By 1970, North Carolina seems to have it all: a state-run art museum, a first-class symphony, an impressive university and community college system, NASCAR and other big-league sports, public television, a chain of pristine national seashores, and hundreds of square miles of breathtaking national forests connected by the Blue Ridge Parkway.
What it doesn’t have is a state zoo.
During the previous decade, the Raleigh Jaycees set out to change this. They educated state legislators about the cultural and economic benefits that a zoo would bring to the state — convincing its NC Zoological Study Commission of the merits of their argument. Then, they sponsored an NFL exhibition game between the Washington Redskins and the New York Giants — 33,500 fans crowded into Carter-Finley Stadium in Raleigh to watch the Redskins roll over the Giants 31–13. Ticket sales generated $40,000, twice the projected budget for a feasibility study.
The legislature’s newly formed NC Zoological Authority assembles a nine-member team that includes some of the best people in the field. Whatever locale is selected must meet 14 stringent conditions, among them that the site must cover at least 1,000 acres and that the home community must pledge a minimum of $150,000 to the project.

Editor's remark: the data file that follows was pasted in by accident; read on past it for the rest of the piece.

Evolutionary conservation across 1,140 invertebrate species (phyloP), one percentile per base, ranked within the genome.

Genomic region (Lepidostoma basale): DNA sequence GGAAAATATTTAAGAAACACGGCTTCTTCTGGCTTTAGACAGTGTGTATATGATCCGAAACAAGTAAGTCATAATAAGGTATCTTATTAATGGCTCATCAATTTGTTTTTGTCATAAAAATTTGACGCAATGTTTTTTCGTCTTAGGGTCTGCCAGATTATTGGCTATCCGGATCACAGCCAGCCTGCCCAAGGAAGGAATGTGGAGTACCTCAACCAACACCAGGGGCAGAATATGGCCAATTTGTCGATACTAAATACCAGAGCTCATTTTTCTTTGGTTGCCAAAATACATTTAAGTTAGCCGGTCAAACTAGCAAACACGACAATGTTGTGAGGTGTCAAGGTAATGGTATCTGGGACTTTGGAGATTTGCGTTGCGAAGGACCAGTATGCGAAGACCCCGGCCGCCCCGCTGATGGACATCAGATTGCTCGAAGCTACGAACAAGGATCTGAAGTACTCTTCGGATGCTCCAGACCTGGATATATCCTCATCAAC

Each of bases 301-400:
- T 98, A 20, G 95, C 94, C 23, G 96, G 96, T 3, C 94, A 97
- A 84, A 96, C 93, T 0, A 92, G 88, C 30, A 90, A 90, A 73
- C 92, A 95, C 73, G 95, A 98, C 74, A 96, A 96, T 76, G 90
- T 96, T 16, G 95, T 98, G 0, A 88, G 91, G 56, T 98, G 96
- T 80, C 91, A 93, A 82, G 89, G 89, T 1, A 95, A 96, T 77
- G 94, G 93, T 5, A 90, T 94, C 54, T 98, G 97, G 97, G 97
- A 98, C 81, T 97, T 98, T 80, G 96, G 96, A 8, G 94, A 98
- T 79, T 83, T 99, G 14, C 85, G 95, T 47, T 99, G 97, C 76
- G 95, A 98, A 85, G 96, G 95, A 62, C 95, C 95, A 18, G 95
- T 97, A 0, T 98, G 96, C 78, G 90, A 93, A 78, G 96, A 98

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For more than two years, the site selection committee explores possible locations in Albemarle, Concord, Statesville, Butner, Chatham County, and Asheboro. One suitor is The North Carolina Zoological Society, Inc., a coalition from Greensboro, Winston-Salem, and High Point, incorporated as a nonprofit in 1968.
In 1971, the committee selects a wooded parcel of 1,005 acres that includes Purgatory Mountain in Randolph County, southeast of High Point near Asheboro. A new group is formed in Asheboro and assumes The North Carolina Zoological Society’s name and mission. Its fund-raising arm, headed by David Stedman, raises $435,000 in just five weeks to match the legislature’s $2 million bond and another $2 million county bond for the necessary infrastructure at the site.
The North Carolina Zoo’s first residents, a pair of Galápagos tortoises named Tort and Retort, arrived in 1973. photograph by North Carolina Zoo
The advisory group includes several visionaries in the field of zoo design and purpose: George Speidel, who oversaw planning for the new Milwaukee Zoo; Theodore H. Reed, a pioneer of conservation biology and breeding programs at the National Zoo in Washington, D.C.; and William J. Hoff, who has held top positions at the Lincoln Park Zoo in Chicago, the Cincinnati Zoo, and the St. Louis Zoological Park. Hoff is selected to become the NC Zoo’s founding director and master planner. One of his fellow “founding fathers” is Dwight Holland, who helped secure the Asheboro site and becomes its first curator of design.
It’s an ambitious undertaking with an equally ambitious goal — not just to protect wildlife but also to create an empathetic connection between visitors and the animals, thus enlisting them in the mission of conservation of animals and their habitats in the wild.
Creating a zoo is an expensive and complex undertaking with lots of moving parts — many of them alive and pursuing their own natural imperatives, which may or may not be compatible with the aim of a zoo.